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You have taken the best of me and
destroyed it, and I shall have no hesi
tation in accepting alimony t from
John nodded. "I will give you half
my income," he said, and an amused
smile crossed his features. His wife
saw it, and it infuriated her.
"Do you want a divorce?" he
"I hope so!" she cried. "I don't
want to be tied to you one minute
longer than I can help. You are
laughing at me, after all these years
of misery. It has been anything, but
amusing to me."
"And to me," answered her hus
band. "I don't know why you married
me," she pursued. "You have never
given me care, love or attention. You
have sat all day in your office, work
ing, leaving me to mope alone."
"You haven't seemed to mope very
much of late, Winifred," said her hus
band. "No! Thank heaven, my friends
rallied around me when they under
stood," she -flashed back at him.
"They have long, been urging me "to
get a divorce."
"So I suspected," answered John
"Oh, they were actuated solely in
my best interests," she answered.
They saw how unhappy I was. They
knew that I was a bird in a gilded
cage. They wanted me to make
something of my life. And I am go
ing to. I am going to study art "
"You could have made something
of your life, Winifred," said her hus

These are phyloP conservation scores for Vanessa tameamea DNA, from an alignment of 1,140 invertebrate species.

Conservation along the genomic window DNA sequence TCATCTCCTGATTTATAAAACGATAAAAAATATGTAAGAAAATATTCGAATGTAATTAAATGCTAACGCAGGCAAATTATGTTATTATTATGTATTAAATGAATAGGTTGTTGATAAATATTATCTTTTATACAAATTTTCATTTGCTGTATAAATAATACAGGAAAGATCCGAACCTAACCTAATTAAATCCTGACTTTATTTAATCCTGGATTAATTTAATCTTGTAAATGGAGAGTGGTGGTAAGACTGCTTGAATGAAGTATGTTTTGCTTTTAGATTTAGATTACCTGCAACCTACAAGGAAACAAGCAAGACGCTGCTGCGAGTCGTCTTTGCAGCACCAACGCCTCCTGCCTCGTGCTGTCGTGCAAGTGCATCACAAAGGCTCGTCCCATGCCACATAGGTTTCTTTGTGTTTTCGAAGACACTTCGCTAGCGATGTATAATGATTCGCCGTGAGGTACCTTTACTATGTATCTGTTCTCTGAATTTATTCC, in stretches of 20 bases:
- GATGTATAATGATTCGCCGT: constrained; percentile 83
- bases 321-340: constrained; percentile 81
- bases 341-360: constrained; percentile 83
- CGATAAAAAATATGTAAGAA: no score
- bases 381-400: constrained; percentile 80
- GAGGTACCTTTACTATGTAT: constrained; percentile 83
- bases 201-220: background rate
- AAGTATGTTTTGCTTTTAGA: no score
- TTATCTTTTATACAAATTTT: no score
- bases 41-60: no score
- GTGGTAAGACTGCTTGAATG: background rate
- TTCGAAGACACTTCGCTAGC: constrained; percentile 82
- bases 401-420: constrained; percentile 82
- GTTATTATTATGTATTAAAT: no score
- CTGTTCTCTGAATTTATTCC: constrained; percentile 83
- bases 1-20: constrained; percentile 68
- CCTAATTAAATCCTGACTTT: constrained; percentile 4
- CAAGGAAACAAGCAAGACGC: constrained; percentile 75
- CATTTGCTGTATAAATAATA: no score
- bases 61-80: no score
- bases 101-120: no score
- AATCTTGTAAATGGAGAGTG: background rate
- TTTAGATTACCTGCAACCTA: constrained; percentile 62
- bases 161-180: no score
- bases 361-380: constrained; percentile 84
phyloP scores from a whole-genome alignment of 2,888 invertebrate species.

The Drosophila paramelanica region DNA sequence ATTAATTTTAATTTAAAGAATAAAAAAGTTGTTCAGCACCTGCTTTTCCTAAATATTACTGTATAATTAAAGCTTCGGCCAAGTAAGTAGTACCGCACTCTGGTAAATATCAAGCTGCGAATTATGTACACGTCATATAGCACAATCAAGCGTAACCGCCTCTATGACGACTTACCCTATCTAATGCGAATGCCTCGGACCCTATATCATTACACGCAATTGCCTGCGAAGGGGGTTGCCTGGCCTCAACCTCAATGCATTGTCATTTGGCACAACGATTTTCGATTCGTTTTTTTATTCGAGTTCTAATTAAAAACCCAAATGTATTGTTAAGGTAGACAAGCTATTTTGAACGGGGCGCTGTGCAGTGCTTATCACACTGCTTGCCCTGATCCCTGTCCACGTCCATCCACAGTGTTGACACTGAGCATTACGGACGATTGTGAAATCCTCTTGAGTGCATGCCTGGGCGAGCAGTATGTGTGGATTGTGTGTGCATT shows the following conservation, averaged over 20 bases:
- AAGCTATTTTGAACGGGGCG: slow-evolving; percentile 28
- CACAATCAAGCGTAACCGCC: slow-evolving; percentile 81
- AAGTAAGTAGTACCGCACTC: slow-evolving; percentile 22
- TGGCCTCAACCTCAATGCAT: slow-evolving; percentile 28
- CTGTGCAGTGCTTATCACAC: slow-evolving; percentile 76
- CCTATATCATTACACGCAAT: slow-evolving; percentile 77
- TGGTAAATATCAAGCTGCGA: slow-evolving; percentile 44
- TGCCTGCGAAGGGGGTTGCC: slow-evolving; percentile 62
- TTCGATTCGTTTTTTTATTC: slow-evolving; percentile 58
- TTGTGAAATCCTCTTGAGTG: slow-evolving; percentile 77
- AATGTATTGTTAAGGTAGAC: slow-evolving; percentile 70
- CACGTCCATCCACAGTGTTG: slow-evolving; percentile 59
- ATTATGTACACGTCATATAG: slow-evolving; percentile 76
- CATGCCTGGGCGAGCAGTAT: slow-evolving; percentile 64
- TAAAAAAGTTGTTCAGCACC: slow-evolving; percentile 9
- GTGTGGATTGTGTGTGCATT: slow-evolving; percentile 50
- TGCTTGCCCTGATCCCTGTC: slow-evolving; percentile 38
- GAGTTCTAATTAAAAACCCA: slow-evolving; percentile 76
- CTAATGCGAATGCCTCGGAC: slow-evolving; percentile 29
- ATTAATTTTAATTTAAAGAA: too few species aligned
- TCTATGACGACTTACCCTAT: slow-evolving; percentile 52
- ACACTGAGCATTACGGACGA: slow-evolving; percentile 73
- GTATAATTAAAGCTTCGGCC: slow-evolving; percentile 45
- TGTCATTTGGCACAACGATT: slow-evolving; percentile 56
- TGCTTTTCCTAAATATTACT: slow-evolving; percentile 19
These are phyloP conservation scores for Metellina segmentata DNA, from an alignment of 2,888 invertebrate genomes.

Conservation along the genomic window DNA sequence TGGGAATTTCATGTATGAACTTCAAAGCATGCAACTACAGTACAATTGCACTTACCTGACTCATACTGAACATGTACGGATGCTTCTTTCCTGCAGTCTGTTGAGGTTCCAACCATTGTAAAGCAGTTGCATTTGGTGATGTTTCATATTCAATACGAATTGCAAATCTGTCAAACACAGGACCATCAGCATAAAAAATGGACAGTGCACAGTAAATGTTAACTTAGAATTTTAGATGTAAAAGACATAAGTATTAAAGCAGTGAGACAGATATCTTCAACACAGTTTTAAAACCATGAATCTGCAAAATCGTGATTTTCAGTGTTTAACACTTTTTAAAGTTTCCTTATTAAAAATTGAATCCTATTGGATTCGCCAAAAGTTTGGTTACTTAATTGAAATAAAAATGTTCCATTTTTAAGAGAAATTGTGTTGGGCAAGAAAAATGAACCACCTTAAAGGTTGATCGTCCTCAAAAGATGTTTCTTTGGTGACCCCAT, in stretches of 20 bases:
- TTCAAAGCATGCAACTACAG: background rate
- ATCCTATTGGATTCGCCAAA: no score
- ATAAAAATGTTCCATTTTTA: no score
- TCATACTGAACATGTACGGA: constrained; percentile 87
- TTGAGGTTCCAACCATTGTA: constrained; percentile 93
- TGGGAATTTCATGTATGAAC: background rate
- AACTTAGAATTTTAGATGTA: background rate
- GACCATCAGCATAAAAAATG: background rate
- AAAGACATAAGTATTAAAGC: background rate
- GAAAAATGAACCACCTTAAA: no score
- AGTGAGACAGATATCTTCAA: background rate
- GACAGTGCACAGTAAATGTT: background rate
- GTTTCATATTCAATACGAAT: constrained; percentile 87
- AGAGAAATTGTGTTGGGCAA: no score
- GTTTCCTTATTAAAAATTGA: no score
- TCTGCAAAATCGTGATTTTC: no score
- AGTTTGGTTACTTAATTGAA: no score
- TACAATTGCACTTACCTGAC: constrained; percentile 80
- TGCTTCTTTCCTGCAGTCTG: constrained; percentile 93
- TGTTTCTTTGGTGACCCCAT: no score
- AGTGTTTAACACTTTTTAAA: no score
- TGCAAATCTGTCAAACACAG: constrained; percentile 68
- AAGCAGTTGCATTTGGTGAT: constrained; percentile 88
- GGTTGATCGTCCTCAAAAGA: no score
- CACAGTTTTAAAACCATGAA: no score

band, sharply, and his voice was
stirred with the first trace of feeling
that he had shown. "You could have
devoted your life to motherhood. It
is a profession that has fallen upon
evil days, I know," he added, "sneer
ingly; "but still, believe me, you will
never know how much you missed
when you decided "
"To have brought him up to be like
you!" she said, with, withering scorn.
The man was -stirred as he had not
been before. "Winifred, I have been
to blame, I know," he cried. "But if
I devoted myself so hard to work, it
was in the hope of retiring with fc
"Oh, yes, I know! To some beau
tiful country spot, where we could
emulate the rural rustics!" she cried.
"That was the life I was meant to d
lead, John, not this life here amid a
luxuries I never chose " ?
"Winifred," said her husband quiet
ly, "I don't want to urge you to
change your decision. But I want you
to realize that your decision will be
irrevocable. I am ready to try to
atone for the past."
"No atonement is possible," she an
swered. "Then I shall tell you now " he
"Tell me!" she cried. "What more
is there to tell? What can you have
to tell me, except about your bank
ing business, as always, your sole
topic of interest "
"It is about my banking business,"
answered John Sharpless. "You have
hit the nail on the head very accur
ately, Winifred. In fact, I should
have told you weeks ago, had you
seemed to have any interest beyond
spending the money. I am ruined
and bankrupt, and my assets are
"What!" she cried, coming toward
him. "Are you speaking the truth!"
"The absolute truth. So, I am
afraid your projected trip will have
to be deferred, at least, so far as I
am concerned. I shall probably be
able to command $50 a week, how-d
ever, and, when that happens, if you
think you can live on $25, 1 can grati-
fy my country tastes on as much. To
be frank, Winifred, I am unfeignedly A
glad that this has happened. I see-
what a will-o'-the-wisp I was pursu- i
ing. I hope to accumulate enough
to support me in my old age, and "v
"John! Don't!" There was pain in
her voice. She came beside him. a
"John! You have, lost everything?
You are going to begin life again?